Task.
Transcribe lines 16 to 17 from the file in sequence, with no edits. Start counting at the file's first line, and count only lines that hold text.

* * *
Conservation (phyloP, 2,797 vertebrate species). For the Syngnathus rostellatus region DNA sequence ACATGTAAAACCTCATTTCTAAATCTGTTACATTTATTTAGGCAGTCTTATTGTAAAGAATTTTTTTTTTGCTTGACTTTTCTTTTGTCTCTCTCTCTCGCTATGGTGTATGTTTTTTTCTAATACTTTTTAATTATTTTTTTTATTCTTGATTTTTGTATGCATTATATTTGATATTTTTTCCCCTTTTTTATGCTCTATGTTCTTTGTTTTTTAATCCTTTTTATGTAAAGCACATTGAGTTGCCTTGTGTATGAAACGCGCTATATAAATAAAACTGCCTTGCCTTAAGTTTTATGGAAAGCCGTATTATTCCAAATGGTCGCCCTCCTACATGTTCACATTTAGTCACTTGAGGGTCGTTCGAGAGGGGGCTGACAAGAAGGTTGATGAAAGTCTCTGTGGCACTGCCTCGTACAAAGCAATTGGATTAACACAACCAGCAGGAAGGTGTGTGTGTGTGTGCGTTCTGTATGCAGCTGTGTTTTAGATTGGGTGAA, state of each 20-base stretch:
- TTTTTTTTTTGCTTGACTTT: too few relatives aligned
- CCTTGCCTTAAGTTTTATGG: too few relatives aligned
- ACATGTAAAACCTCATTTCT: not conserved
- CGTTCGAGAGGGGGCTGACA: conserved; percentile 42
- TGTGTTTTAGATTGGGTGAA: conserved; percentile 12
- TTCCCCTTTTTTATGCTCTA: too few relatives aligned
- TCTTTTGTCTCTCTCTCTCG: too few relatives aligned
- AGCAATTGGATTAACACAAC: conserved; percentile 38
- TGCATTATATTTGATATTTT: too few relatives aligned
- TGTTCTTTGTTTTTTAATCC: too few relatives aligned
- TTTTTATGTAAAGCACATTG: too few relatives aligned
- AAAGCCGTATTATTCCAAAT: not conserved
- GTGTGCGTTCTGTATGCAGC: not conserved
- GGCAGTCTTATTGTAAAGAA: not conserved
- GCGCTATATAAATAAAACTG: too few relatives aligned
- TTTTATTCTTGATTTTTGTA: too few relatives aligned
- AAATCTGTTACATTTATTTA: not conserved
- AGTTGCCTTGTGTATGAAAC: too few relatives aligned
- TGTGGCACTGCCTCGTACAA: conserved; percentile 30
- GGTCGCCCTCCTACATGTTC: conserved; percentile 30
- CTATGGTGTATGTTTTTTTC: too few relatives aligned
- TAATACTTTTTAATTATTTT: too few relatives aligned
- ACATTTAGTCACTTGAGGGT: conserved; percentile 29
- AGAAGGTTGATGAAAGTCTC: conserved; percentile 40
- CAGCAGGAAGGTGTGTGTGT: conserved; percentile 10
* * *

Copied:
- GCGCTATATAAATAAAACTG: too few relatives aligned
- TTTTATTCTTGATTTTTGTA: too few relatives aligned